If so, Londoners of all stripes will have to learn again to live together in a way Parisians and their banlieusards haven’t even attempted to for generations. The divide is that complete, due mostly to the reinforced-ghetto nature of many French projects. Indeed, one of the biggest complaints that France’s banlieue residents continue airing is how their geographical remoteness from the centers of France’s main cities only the most evident form of their exclusion from and rejection by wider, productive, profitable French society. Transportation to and from projects into city centers is limited at best, and it takes significant effort for residents to jump what’s become known as the “invisible wall” separating them from the turf of wider French society. This, indeed, was a major reason why when rioting broke out in 2005, the burning cars and pitched battles with police were limited to the suburbs: that’s where the anger was created, grew, festered and exploded; seeking to export that into the areas that white, comfortable France calls home would have left rioters dissipated, disorganized, and exposed so far from their bases.
Conversely, in London—and the other English cities in which unrest is now flaring up—the people doing the most damage are believed to live among relatively well-off working families. And they are far more mobile: it now seems quite clear that youths who first ignited the violence to protest the death of one of their own have been joined by a far wider array of trouble-makers. Those may include well-organized anarchists central to mass violence during demonstrations over rising university fees, as well as opportunists who figure regular explosions of vandalism provide them good cover for looting. That intersection of different actors and motives probably explains the rising number of rioters, and geographical spread of the unrest.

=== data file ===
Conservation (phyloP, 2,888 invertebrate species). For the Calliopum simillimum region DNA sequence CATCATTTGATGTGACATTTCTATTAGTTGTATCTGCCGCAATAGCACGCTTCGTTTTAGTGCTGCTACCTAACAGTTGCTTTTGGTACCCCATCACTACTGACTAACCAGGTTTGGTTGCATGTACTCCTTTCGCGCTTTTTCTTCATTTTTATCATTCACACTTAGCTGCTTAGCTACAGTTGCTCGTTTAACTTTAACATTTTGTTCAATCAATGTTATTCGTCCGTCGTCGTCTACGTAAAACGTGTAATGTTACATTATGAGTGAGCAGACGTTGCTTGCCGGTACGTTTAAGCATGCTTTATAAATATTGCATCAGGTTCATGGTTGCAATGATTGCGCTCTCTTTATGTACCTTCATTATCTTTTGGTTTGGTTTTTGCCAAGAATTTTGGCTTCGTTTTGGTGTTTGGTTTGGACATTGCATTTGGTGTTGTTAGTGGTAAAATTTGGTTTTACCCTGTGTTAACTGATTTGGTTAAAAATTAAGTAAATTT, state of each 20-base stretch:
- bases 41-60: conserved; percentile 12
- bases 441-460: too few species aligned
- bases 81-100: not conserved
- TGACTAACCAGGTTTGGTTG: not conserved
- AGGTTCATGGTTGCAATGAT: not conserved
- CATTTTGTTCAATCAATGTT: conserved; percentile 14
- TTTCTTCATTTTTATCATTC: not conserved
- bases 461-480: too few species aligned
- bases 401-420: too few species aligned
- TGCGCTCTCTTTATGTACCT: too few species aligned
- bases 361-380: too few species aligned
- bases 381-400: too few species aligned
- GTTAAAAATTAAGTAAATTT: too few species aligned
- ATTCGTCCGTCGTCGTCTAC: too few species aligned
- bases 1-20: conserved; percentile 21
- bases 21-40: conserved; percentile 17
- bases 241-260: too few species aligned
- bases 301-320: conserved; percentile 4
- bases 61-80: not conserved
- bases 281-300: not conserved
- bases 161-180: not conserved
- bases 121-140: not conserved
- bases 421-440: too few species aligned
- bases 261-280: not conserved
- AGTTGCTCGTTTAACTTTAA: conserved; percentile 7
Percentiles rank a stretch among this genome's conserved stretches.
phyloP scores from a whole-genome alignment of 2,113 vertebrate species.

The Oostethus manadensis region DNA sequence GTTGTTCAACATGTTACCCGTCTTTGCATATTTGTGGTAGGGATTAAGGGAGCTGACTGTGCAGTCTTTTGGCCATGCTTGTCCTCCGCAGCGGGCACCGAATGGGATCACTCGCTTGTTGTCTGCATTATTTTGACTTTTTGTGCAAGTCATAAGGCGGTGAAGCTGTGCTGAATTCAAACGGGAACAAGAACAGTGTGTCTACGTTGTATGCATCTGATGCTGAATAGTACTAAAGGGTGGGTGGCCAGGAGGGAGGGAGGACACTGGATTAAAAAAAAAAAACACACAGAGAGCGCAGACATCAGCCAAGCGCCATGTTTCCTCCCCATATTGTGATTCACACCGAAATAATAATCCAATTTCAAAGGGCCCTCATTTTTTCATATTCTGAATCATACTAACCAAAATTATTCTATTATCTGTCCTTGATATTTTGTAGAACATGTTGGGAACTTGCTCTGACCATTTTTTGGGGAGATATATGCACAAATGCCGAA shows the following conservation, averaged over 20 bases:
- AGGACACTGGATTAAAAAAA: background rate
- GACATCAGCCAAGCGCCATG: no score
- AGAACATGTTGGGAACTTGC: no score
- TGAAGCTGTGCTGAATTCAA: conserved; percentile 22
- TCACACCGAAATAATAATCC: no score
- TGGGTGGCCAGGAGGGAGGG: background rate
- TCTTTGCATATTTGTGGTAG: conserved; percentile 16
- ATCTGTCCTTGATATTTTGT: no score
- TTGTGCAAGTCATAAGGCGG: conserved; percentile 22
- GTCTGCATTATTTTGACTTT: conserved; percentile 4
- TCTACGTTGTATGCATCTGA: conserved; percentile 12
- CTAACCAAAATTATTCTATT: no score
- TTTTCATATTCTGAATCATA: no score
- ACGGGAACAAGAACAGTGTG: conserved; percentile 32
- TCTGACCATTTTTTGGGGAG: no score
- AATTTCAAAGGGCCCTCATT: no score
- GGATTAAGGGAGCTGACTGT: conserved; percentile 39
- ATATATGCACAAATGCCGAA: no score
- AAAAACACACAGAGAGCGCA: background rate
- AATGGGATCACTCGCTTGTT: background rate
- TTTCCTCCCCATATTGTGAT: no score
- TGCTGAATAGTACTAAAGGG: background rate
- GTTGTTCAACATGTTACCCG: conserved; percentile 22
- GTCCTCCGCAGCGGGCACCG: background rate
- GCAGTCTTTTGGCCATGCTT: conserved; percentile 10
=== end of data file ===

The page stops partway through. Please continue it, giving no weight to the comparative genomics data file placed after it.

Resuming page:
Only time will tell whether the nightly uprisings will continue to proliferate in England as they did in France. But it already appears that the first three nights of London’s riots involved a higher number of far more diverse actors in relative terms than those involved at the start of France’s three-week nightmare. That big early turn out can probably be explained by the bigger population pool and more easily accessible nature of London neighborhoods compared to more isolated French banlieue; the former also boast far more shops and businesses vulnerable to looting.
Those differences are among the reasons why French citizens living in London have blogged, written letters in traditional media, or posted warnings on forums advising people back in France from assuming the London unrest is simply an updated version of 2005. It’s also doubtless why British commentators have described scenes of the violence as having a similar intensity and destructive power as the WWII German Blitz. Though the war-time descriptions are perhaps a bit over-stated, one understands the sorrow and alarm behind them: whereas the answer to the 2005 question “Is Paris Burning?” was a thankful “no”, London has not been similarly spared in 2011. London is being once again bloodied—in some cases in its historical urban flesh in a way Paris residents shudder to even imagine.
There’s also a bit of a shudder at work in trying to figure out how to stop the wreckage. Unlike 2005—when France’s government was able to promise more money, new business investment, better transport, and the replacement of the worst housing projects with newer construction—the austerity-focused UK government of David Cameron doesn’t have the option (or money) of seeking to buy renewed calm from protestors. (Indeed, their anger may in part arise from the pain being felt as cuts in social programs and benefits have cut in from Cameron’s debt reduction efforts.) Whether accurate or not, Cameron now risks facing accusations his policies created a lot of the discomfort and hardship, and may have hampered the policing the riots may have sprung from. The riots could call into a question many of the austerity measures he has staked his government’s legacy on. A spot between a rock and a hard place would be a comfortable place by comparison.